Water temperature: 212° F
Steeping time: 5 minutes
Tea type: Black Assam
Scents, flavorings, etc.: Nothing added
Aroma, dry: Fresh, planty, but unfortunately retains overwhelming cinnamon scent from the Mountain High Chai sample that it was shipped with
Aroma in the cup, plain: Cinnamon gone, fortunately, so black tea evident with only hint of maltiness
Taste, plain: Cinnamon gone, fortunately, so black tea evident with only hint of maltiness, bitterness becomes more evident as tea cools
Aroma in the cup, enhanced: Cinnamon gone, black tea scent strong, no maltiness
Taste, enhanced: Milk and sweetener added, mellows flavor and blocks out bitterness, malty flavor brought out more
2nd Infusion: Not recommended, light color and strongly bitter (if you only steep 3 minutes for the 1st infusion, this 2nd one might be better)
Chilled: Didn’t try but my guess is that it would be fine, especially sweetened or with lemon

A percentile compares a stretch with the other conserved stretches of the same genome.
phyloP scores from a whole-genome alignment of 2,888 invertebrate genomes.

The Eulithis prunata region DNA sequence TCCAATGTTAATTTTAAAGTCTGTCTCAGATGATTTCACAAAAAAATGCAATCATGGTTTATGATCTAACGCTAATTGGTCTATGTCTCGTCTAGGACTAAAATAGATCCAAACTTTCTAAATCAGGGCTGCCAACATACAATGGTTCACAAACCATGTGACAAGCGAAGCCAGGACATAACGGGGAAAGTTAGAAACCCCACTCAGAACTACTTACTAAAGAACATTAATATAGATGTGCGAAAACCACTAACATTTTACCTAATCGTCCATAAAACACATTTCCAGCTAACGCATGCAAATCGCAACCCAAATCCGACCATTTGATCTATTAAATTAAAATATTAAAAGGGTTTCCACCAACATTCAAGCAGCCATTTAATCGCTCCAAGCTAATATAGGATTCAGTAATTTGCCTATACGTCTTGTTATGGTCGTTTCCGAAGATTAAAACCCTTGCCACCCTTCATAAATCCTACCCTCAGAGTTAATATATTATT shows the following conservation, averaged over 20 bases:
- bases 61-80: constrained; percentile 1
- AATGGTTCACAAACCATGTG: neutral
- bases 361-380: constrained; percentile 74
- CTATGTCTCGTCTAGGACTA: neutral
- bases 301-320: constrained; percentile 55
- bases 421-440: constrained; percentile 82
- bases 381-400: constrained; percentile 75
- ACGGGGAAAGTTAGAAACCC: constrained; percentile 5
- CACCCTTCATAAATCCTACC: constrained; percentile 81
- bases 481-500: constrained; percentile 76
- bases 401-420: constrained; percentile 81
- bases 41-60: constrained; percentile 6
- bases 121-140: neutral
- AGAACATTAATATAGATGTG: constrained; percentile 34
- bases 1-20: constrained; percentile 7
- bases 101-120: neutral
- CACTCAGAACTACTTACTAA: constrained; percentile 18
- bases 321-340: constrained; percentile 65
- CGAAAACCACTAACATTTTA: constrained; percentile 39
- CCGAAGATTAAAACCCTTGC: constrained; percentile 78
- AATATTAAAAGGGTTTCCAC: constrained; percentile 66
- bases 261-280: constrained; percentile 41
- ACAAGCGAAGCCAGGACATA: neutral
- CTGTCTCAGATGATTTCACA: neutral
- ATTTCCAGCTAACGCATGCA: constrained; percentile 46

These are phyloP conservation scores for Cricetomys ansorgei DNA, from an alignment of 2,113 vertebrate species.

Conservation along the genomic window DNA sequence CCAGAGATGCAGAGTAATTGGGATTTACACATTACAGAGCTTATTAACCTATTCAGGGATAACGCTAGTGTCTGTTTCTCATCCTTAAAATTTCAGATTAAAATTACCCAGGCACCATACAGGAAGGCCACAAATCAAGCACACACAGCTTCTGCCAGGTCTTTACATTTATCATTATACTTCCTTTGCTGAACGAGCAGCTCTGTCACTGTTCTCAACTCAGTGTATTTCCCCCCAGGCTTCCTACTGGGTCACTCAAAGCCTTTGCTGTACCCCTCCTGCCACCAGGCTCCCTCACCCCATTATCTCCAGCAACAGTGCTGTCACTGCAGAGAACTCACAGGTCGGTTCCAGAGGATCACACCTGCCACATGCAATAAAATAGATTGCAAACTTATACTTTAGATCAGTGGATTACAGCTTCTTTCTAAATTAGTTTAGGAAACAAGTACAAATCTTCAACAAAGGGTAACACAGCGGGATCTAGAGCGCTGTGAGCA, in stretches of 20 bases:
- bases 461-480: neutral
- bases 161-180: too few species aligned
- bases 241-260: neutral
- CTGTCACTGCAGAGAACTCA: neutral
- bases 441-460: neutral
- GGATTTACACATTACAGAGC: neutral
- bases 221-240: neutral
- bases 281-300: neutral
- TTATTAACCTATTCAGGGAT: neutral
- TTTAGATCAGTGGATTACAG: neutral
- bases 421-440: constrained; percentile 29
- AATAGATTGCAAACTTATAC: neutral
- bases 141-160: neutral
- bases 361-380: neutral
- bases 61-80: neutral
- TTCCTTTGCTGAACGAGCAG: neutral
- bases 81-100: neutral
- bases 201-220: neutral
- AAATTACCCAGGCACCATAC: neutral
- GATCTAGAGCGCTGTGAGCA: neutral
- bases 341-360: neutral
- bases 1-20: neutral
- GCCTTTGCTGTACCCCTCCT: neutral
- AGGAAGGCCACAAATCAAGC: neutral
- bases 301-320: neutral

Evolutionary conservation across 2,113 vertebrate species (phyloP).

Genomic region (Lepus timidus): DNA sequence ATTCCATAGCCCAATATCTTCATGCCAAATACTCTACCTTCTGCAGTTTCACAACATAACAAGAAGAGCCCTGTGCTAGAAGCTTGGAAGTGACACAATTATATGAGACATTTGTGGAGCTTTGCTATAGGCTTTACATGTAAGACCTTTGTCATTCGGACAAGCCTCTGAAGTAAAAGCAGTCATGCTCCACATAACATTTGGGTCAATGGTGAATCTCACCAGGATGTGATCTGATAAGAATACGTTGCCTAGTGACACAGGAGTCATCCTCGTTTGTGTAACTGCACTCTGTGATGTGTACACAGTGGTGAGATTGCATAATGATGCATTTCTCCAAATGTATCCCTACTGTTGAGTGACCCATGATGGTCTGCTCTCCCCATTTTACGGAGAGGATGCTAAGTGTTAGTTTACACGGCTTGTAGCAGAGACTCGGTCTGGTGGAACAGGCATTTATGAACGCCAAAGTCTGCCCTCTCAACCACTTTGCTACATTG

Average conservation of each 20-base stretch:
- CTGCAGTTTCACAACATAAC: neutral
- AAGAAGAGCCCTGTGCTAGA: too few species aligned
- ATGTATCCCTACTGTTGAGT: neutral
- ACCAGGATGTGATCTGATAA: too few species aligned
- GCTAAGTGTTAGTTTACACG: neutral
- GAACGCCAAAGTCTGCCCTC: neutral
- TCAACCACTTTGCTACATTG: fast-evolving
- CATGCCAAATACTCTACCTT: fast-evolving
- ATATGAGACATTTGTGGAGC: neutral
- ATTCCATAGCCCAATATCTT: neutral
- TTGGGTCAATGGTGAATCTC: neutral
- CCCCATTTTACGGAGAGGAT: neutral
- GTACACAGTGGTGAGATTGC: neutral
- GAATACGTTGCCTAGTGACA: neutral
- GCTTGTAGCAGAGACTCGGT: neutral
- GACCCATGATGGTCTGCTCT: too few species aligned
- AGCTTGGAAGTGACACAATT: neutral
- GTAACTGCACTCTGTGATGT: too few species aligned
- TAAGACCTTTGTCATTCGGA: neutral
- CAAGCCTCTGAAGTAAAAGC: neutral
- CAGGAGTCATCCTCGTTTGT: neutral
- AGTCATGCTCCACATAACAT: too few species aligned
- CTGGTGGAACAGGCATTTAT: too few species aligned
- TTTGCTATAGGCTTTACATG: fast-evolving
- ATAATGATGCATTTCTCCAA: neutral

Actually, after doing a bit of research on Assam, hubby and I had a better appreciation for this one.
Unlike the Assam I am used to, the maltiness for which Assams are well-known is much more subtle in this one. Too bad, since that is one of the best aspects of Assam for me. Despite this lack, the tea is very tasty and very Assamish. We relished every mouthful of the enhanced version.
One recommendation for Two Leaves and a Bud:
Find something airtight in which to package your teas. Those clear plastic bags (a far cry from Adagio’s cute little tea tins and The English Tea Store’s airtight pouches) don’t block strong scents from coming through. Even when I put each of your teas into a separate plastic bag, the scent came through loud and clear. The concern was having the other teas take on those flavors and scents. Your Mountain High Chai with its overly strong cinnamon scent was the culprit in this case, spreading that scent through this delicate Assam.